The fight over documents has gone to red alert.
The White House acknowledges it cannot find four years’ worth of e-mails from chief political strategist Karl Rove. The admission has thrust the Democrats’ nemesis back into the center of attention and poses a fresh political challenge for President Bush.
Perhaps the most chilling news besides the weather over this most sacred of Christian seasons was the report of activists who decided to substitute fake cluster bombs for Easter eggs as an object lesson for their children while the real hunt was taking place on the White House lawn.
More disturbing was the fact the youngsters made the replicas of the deadly devices themselves under parental guidance.
While the nation has been fixated on the fiasco of Don Imus, a virulently self-obsessed radio/TV shock jock who should have been fired long ago for trying to pose as an adult, a much more serious breach of intelligence has occurred:
The Bush White House has been in desperate search of a “war czar.”
Part of what strikes you about Don Imus and the racial, sexist insult that ended his career is that he has been known as a “good” shock jock whose verbal barbarities stand in line behind his charitable fund-raising and serious political interviews.
Go back a bit, and there’s Time magazine proclaiming him one of the 25 most influential people in America. The publication quotes Maureen Dowd of The New York Times as saying he has “read everything, and he gets to the heart of everything.” He was someone, said Time, who translated “stodgy politics into vital popular culture.”
Don Imus’ racist remarks got him fired by CBS on Thursday, the finale to a stunning fall for one of the nation’s most prominent broadcasters.
Imus was initially suspended for two weeks after he called the Rutgers women’s basketball team “nappy-headed hos” on the air last week. But outrage kept growing and advertisers kept bolting from his CBS radio show and its MSNBC simulcast, which was canceled Wednesday.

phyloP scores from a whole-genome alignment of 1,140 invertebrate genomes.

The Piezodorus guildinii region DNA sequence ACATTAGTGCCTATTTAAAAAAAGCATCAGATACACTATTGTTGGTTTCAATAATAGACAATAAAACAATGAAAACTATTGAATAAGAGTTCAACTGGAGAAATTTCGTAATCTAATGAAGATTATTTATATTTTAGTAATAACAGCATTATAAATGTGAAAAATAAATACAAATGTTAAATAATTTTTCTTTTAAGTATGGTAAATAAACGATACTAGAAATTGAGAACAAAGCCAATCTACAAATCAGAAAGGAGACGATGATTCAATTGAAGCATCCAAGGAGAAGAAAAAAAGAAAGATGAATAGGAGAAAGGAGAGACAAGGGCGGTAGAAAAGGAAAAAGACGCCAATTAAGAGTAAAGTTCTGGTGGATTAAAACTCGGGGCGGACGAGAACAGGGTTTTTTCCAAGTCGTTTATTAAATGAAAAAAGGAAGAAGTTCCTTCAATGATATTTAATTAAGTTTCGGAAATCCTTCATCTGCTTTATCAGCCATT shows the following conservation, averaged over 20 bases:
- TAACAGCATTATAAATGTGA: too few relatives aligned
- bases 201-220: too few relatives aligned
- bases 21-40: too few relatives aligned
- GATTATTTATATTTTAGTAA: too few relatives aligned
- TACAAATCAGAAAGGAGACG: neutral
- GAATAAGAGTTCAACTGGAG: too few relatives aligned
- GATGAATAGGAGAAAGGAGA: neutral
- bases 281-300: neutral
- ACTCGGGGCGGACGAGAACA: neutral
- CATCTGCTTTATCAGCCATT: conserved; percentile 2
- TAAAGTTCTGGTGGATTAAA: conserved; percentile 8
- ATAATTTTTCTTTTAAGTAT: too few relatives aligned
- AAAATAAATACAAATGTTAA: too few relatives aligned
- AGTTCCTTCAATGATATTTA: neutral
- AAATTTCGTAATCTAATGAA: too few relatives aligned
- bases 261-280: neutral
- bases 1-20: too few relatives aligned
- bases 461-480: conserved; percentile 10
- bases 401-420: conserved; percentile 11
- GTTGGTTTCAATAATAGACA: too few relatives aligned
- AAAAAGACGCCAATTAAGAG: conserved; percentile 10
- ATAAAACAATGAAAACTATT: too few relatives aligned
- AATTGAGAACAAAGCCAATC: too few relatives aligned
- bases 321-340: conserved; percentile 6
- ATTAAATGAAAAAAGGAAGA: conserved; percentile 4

The selection of a sculptor from the People’s Republic of China to carve the image of the Rev. Martin Luther King Jr. in Chinese granite for his memorial on the National Mall has some black artists and others outraged.
“They’ve selected a Chinese sculptor from Communist China to do it,” said Morris Howard, 48, an oil painter in Memphis, Tenn. “There’s a lot of dissatisfaction with that.”
MSBC fired Don Imus Wednesday, saying it would no longer simulcast his morning radio show because of his racial and sexual insults to the women’s basketball team of Rutgers University.
The Imus incident is not about black or female but about green.
The issue here is money, ratings, controversy and fame. When money is involved, corporate media rarely deliver proper responses. Why should anyone expect that it in this case?
I’ll leave it to greater (and lesser) minds to decide whether radio shock jock Don Imus should be fired for referring to the Rutgers University women’s basketball team as “nappy headed hos” on his show last week because they lost the national championship game to Tennessee. He has since called his comments a “stupid, idiotic mistake.”
Five years ago, Opie & Anthony were booted from the nationâ€™s airwaves for a stunt where listeners had sex in St. Patrickâ€™s Cathedral. On Tuesday morning, the shock jocks were back on the air, riffing on Don Imusâ€™ â€œnappy-headed hosâ€ fiasco.
The latest collision of outrageous radio and outraged listeners is business as usual for morning radio, where jocks walking the line between bad taste and big ratings continually reinvent the art of self-destruction.
Staples Inc. and Procter & Gamble Co. have pulled their advertising from Don Imus’ radio show in the wake of the furor caused by his comments about the Rutgers women’s basketball team (left).
The two companies on Tuesday added to the fallout that began when the now-suspended radio show host called the players “nappy-headed hos” on his April 4 show.